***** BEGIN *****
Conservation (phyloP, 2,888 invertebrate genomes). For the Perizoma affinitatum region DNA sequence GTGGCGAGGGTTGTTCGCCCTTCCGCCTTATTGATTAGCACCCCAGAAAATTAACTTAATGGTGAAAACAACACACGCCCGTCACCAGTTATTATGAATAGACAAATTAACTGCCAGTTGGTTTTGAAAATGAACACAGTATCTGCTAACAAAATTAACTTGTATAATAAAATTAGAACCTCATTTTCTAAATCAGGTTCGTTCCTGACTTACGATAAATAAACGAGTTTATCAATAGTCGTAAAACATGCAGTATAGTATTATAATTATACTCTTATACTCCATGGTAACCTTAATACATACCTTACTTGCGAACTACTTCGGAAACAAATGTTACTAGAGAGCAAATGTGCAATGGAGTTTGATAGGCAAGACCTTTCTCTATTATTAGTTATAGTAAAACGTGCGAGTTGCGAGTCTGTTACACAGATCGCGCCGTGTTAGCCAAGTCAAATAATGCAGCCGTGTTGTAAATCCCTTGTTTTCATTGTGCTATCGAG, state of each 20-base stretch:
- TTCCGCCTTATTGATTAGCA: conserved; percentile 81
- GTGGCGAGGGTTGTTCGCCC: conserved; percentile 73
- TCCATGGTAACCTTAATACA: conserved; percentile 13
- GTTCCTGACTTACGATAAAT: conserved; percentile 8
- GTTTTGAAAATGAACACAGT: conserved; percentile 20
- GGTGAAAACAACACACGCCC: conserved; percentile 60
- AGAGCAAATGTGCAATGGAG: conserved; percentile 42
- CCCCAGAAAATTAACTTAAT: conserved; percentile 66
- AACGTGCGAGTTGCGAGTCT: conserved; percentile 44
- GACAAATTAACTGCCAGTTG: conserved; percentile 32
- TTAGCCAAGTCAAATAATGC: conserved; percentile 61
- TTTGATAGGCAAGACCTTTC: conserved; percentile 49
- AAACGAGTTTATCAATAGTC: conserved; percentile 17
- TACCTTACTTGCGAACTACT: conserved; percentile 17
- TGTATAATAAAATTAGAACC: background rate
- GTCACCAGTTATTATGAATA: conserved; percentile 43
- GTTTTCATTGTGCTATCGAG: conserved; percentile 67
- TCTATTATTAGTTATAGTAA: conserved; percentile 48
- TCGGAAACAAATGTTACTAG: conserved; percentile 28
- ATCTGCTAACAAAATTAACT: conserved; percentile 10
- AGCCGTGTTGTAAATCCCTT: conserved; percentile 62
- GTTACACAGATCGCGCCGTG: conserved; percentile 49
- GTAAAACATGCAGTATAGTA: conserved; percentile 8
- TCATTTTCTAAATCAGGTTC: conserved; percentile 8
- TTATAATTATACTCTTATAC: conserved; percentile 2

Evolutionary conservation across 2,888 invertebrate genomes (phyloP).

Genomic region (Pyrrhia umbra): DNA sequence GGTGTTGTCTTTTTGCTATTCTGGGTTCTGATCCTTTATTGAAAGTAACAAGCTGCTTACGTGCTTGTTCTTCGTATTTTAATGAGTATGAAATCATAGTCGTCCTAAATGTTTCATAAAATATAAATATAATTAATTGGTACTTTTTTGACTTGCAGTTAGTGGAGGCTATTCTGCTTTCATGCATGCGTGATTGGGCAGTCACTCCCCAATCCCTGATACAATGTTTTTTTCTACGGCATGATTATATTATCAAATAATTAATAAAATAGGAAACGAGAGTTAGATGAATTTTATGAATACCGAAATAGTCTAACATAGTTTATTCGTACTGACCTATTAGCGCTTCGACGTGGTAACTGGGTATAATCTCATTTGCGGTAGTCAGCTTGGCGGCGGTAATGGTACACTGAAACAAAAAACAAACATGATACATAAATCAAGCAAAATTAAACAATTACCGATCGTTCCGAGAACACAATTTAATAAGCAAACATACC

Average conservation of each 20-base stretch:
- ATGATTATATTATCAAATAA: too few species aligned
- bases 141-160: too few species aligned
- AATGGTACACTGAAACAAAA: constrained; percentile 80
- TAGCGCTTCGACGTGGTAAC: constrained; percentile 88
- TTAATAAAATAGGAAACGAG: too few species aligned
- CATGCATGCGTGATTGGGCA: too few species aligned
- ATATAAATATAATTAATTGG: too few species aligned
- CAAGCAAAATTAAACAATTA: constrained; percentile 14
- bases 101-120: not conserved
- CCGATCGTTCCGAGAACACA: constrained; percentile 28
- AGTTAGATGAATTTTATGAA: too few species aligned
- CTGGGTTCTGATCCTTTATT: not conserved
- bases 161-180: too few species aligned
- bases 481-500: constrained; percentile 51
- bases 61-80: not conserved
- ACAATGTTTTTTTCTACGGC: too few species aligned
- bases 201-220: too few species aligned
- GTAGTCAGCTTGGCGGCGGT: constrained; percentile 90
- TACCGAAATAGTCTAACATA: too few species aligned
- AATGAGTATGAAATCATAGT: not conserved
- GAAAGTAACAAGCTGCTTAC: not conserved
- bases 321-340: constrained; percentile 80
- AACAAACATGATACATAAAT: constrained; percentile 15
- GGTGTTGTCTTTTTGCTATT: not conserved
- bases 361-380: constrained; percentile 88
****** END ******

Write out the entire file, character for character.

Conservation (phyloP, 2,888 invertebrate genomes). For the Perizoma affinitatum region DNA sequence GTGGCGAGGGTTGTTCGCCCTTCCGCCTTATTGATTAGCACCCCAGAAAATTAACTTAATGGTGAAAACAACACACGCCCGTCACCAGTTATTATGAATAGACAAATTAACTGCCAGTTGGTTTTGAAAATGAACACAGTATCTGCTAACAAAATTAACTTGTATAATAAAATTAGAACCTCATTTTCTAAATCAGGTTCGTTCCTGACTTACGATAAATAAACGAGTTTATCAATAGTCGTAAAACATGCAGTATAGTATTATAATTATACTCTTATACTCCATGGTAACCTTAATACATACCTTACTTGCGAACTACTTCGGAAACAAATGTTACTAGAGAGCAAATGTGCAATGGAGTTTGATAGGCAAGACCTTTCTCTATTATTAGTTATAGTAAAACGTGCGAGTTGCGAGTCTGTTACACAGATCGCGCCGTGTTAGCCAAGTCAAATAATGCAGCCGTGTTGTAAATCCCTTGTTTTCATTGTGCTATCGAG, state of each 20-base stretch:
- TTCCGCCTTATTGATTAGCA: conserved; percentile 81
- GTGGCGAGGGTTGTTCGCCC: conserved; percentile 73
- TCCATGGTAACCTTAATACA: conserved; percentile 13
- GTTCCTGACTTACGATAAAT: conserved; percentile 8
- GTTTTGAAAATGAACACAGT: conserved; percentile 20
- GGTGAAAACAACACACGCCC: conserved; percentile 60
- AGAGCAAATGTGCAATGGAG: conserved; percentile 42
- CCCCAGAAAATTAACTTAAT: conserved; percentile 66
- AACGTGCGAGTTGCGAGTCT: conserved; percentile 44
- GACAAATTAACTGCCAGTTG: conserved; percentile 32
- TTAGCCAAGTCAAATAATGC: conserved; percentile 61
- TTTGATAGGCAAGACCTTTC: conserved; percentile 49
- AAACGAGTTTATCAATAGTC: conserved; percentile 17
- TACCTTACTTGCGAACTACT: conserved; percentile 17
- TGTATAATAAAATTAGAACC: background rate
- GTCACCAGTTATTATGAATA: conserved; percentile 43
- GTTTTCATTGTGCTATCGAG: conserved; percentile 67
- TCTATTATTAGTTATAGTAA: conserved; percentile 48
- TCGGAAACAAATGTTACTAG: conserved; percentile 28
- ATCTGCTAACAAAATTAACT: conserved; percentile 10
- AGCCGTGTTGTAAATCCCTT: conserved; percentile 62
- GTTACACAGATCGCGCCGTG: conserved; percentile 49
- GTAAAACATGCAGTATAGTA: conserved; percentile 8
- TCATTTTCTAAATCAGGTTC: conserved; percentile 8
- TTATAATTATACTCTTATAC: conserved; percentile 2

Evolutionary conservation across 2,888 invertebrate genomes (phyloP).

Genomic region (Pyrrhia umbra): DNA sequence GGTGTTGTCTTTTTGCTATTCTGGGTTCTGATCCTTTATTGAAAGTAACAAGCTGCTTACGTGCTTGTTCTTCGTATTTTAATGAGTATGAAATCATAGTCGTCCTAAATGTTTCATAAAATATAAATATAATTAATTGGTACTTTTTTGACTTGCAGTTAGTGGAGGCTATTCTGCTTTCATGCATGCGTGATTGGGCAGTCACTCCCCAATCCCTGATACAATGTTTTTTTCTACGGCATGATTATATTATCAAATAATTAATAAAATAGGAAACGAGAGTTAGATGAATTTTATGAATACCGAAATAGTCTAACATAGTTTATTCGTACTGACCTATTAGCGCTTCGACGTGGTAACTGGGTATAATCTCATTTGCGGTAGTCAGCTTGGCGGCGGTAATGGTACACTGAAACAAAAAACAAACATGATACATAAATCAAGCAAAATTAAACAATTACCGATCGTTCCGAGAACACAATTTAATAAGCAAACATACC

Average conservation of each 20-base stretch:
- ATGATTATATTATCAAATAA: too few species aligned
- bases 141-160: too few species aligned
- AATGGTACACTGAAACAAAA: constrained; percentile 80
- TAGCGCTTCGACGTGGTAAC: constrained; percentile 88
- TTAATAAAATAGGAAACGAG: too few species aligned
- CATGCATGCGTGATTGGGCA: too few species aligned
- ATATAAATATAATTAATTGG: too few species aligned
- CAAGCAAAATTAAACAATTA: constrained; percentile 14
- bases 101-120: not conserved
- CCGATCGTTCCGAGAACACA: constrained; percentile 28
- AGTTAGATGAATTTTATGAA: too few species aligned
- CTGGGTTCTGATCCTTTATT: not conserved
- bases 161-180: too few species aligned
- bases 481-500: constrained; percentile 51
- bases 61-80: not conserved
- ACAATGTTTTTTTCTACGGC: too few species aligned
- bases 201-220: too few species aligned
- GTAGTCAGCTTGGCGGCGGT: constrained; percentile 90
- TACCGAAATAGTCTAACATA: too few species aligned
- AATGAGTATGAAATCATAGT: not conserved
- GAAAGTAACAAGCTGCTTAC: not conserved
- bases 321-340: constrained; percentile 80
- AACAAACATGATACATAAAT: constrained; percentile 15
- GGTGTTGTCTTTTTGCTATT: not conserved
- bases 361-380: constrained; percentile 88